Low birth weight and prematurity rates were consistently lower in infants born in Korea, but progressively increased over time; by the year 2004, low birth weight rate in Korea was 4.2% similar to 4.6% for the USA-born Koreans. In the period 1995 to 2004, overall low birth weight rate increased 37%, but very low birth weight (<1,500 g) rate increased in much greater degree, 144%. This trend is similar as observed in Japanese data (24) and suggests that with advance in neonatal care in Korea there might have been increasing reports of births such as very small birth weights or extremely low gestational age as live births rather than stillbirths. In any rate, this difference in low birth weight rate between two groups of Korean infants was quite small, compared to differences observed among other racial groups (Fig. 3).
There are two major limitations in this study. Although having detailed information on births in the USA, the number of infants born to Korean parents was small, compared to a much larger number of births in Korea. However, birth outcome data from the Korea National Statistical Office were lacking detailed information, particularly for maternal race, prenatal care status, and maternal medical and obstetric complications that limited detailed comparison. In Korea, rate of interracial marriages has increased gradually over the last two decades, reaching 34,640 marriages in 2004, 11.2% of all marriages in that year (25). Among these interracial marriages, the proportion of Korean men marrying foreign women increased from 57.9% in 2000 to 77.8% in 2008. About 87% of foreign wives were Asians, in a decreasing order, Chinese, Vietnamese, Filipinos, and Japanese. In 2006, the Korea National Statistical Office began to report the number of children from interracial marriages and this number reached 58,007 by 2008. In 2008, there were 891,341 foreign residents in Korea and of these 408,471 were women. Although there have been an increasing number of births from interracial marriages and also, from foreign residents, their births are not identifiable by parental races and their impact on overall births in Korea is not known. Recently, Korea Institute for Health and Social Affairs recommended a sweeping change in collection of birth outcome data (26). Once adopted, this change will yield improved detailed birth data in Korea, comparable to those in other advanced countries.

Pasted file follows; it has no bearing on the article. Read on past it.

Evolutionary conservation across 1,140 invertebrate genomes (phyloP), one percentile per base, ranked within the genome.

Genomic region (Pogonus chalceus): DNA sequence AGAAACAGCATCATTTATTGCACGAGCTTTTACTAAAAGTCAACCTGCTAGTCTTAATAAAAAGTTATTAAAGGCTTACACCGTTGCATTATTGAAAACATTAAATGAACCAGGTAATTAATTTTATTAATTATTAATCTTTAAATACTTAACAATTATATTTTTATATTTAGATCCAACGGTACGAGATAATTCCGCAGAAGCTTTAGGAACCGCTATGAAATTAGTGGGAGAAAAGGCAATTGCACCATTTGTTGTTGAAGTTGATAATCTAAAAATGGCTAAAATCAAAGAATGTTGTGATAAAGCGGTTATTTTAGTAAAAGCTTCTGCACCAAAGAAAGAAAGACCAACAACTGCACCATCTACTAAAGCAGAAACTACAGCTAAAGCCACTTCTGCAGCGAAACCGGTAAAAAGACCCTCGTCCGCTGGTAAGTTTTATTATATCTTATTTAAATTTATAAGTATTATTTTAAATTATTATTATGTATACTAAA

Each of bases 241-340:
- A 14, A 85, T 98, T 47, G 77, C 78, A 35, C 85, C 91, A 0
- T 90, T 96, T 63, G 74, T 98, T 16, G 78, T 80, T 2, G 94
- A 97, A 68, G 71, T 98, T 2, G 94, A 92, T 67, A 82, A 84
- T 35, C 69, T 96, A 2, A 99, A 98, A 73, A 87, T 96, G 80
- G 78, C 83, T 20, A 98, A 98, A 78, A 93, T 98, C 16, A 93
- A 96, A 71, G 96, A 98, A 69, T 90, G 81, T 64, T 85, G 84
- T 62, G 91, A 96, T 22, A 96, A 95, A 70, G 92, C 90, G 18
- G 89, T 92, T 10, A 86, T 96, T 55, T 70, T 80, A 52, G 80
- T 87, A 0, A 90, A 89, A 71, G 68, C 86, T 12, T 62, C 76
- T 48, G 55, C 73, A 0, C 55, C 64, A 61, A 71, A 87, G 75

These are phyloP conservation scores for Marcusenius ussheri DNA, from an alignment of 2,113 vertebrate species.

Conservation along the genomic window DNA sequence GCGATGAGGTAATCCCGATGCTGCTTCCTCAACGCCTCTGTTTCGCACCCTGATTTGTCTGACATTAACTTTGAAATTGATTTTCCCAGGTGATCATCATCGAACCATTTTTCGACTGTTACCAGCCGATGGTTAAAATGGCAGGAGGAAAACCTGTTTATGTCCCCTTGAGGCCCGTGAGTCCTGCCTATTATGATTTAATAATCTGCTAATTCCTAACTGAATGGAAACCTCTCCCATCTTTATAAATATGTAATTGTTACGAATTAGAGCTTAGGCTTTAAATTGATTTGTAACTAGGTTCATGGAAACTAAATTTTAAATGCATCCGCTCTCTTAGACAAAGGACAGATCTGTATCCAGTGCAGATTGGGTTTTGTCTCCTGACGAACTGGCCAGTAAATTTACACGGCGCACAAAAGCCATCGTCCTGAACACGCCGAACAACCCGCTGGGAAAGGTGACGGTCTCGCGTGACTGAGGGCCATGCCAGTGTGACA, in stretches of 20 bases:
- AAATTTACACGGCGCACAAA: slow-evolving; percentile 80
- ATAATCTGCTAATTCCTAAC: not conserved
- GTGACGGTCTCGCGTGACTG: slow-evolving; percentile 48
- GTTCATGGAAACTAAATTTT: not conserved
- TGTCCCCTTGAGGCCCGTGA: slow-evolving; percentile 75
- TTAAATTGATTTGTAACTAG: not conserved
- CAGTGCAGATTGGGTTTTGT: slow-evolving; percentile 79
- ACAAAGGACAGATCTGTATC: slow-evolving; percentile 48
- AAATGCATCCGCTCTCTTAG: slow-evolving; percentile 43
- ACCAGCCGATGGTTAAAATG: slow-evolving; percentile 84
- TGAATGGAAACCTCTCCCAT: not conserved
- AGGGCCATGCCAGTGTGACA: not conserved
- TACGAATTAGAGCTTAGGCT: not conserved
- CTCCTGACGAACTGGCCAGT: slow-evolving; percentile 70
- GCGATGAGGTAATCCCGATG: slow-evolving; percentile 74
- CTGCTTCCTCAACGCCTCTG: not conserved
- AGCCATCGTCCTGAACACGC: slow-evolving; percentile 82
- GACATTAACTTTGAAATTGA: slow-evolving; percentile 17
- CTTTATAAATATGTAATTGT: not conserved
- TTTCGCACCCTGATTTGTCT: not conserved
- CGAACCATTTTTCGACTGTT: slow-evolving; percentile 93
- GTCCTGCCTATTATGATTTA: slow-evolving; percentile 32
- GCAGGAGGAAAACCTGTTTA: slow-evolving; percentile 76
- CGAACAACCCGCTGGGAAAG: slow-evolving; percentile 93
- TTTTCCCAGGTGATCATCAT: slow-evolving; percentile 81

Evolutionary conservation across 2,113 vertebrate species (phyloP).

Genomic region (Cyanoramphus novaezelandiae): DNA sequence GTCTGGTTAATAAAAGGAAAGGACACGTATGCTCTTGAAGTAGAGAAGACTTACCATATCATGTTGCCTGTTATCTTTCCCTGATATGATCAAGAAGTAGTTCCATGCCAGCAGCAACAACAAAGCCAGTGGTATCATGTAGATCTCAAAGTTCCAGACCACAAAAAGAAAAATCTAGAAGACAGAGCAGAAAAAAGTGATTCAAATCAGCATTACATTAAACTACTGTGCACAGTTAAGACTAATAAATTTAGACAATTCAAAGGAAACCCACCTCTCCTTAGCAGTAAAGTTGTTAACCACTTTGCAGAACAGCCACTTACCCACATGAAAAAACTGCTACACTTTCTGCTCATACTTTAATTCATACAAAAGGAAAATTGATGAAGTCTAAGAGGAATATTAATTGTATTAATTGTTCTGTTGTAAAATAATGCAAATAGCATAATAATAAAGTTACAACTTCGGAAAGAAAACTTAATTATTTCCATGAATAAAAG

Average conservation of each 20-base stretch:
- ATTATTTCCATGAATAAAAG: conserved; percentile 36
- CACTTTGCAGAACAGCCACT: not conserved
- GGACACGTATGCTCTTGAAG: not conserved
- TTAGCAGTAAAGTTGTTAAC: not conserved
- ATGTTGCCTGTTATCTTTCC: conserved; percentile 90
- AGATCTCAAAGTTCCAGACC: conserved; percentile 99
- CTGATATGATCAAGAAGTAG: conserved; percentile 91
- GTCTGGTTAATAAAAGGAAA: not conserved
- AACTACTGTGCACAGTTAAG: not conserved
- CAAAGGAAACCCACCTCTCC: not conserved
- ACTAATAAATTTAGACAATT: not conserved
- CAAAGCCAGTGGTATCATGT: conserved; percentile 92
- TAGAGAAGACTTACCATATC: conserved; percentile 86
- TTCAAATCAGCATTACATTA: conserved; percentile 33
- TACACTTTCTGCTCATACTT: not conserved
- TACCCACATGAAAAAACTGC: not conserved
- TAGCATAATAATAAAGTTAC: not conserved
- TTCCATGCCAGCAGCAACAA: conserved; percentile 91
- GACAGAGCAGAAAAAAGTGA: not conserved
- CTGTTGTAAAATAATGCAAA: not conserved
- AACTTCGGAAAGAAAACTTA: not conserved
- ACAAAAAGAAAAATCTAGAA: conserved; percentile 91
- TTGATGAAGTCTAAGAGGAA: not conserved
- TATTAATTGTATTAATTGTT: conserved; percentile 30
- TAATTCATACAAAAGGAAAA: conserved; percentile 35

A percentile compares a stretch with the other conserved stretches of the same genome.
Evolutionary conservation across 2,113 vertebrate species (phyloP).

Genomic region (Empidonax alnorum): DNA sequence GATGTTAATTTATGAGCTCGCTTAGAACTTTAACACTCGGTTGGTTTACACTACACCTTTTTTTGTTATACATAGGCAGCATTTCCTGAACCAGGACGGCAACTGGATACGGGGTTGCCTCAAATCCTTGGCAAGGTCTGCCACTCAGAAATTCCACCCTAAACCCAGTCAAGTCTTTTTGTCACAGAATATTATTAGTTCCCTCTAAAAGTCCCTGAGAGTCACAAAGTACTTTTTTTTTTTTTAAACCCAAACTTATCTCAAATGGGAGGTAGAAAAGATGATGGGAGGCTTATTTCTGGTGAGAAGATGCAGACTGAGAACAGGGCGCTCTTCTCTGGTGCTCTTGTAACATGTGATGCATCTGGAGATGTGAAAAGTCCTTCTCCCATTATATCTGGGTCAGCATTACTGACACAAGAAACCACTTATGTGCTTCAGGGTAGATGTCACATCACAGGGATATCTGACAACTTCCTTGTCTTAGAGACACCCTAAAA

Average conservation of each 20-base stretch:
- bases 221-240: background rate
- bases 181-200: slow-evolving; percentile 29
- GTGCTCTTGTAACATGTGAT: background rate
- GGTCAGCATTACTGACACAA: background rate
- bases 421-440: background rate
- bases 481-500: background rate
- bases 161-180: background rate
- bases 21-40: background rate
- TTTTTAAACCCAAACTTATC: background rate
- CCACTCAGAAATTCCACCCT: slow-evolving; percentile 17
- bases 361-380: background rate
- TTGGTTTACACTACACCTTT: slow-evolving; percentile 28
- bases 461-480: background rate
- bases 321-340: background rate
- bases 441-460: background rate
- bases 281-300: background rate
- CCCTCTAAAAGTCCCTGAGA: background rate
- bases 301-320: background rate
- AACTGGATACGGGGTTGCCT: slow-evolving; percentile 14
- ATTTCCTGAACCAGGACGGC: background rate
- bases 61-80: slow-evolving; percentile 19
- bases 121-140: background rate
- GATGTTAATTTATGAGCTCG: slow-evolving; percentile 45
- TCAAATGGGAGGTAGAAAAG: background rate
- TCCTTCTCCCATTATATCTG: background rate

In conclusion, our study failed to show any convincing evidences that birth outcomes among three groups, the USA-born infants to the USA-born Korean mothers, the USA-born infants to migrated Korean mothers, and infants born in Korea, were different. Rather, our study suggests that birth outcomes of USA-born infants were not different by maternal nativity. The USA-born Korean infants would have birth outcomes similar to infants born in Korea, once adjusted for differences in maternal characteristics and accounted for underreporting of live births in small birth weight group. These observations suggest that in Korean migrants to the USA acculturation effect on birth outcomes is either absent or negligible. We should state that birth outcome data from a selected group of hospitals in Korea would tend to represent births skewed to a high-risk population not reflecting nation's births as a whole. Although lacking detailed information, the birth data from Korea National Statistical Office appears to be more reliably reflecting all births in Korea. With improved birth data in Korea, one would confidently test this contention by controlling for all other confounding factors on birth outcomes. The USA birth data has been linked to infant death data with much detailed information. Investigators in Korea would benefit using this USA data on Korean births in their future comparisons not only for birth characteristics but also for detailed studies on morbidity and mortality outcomes.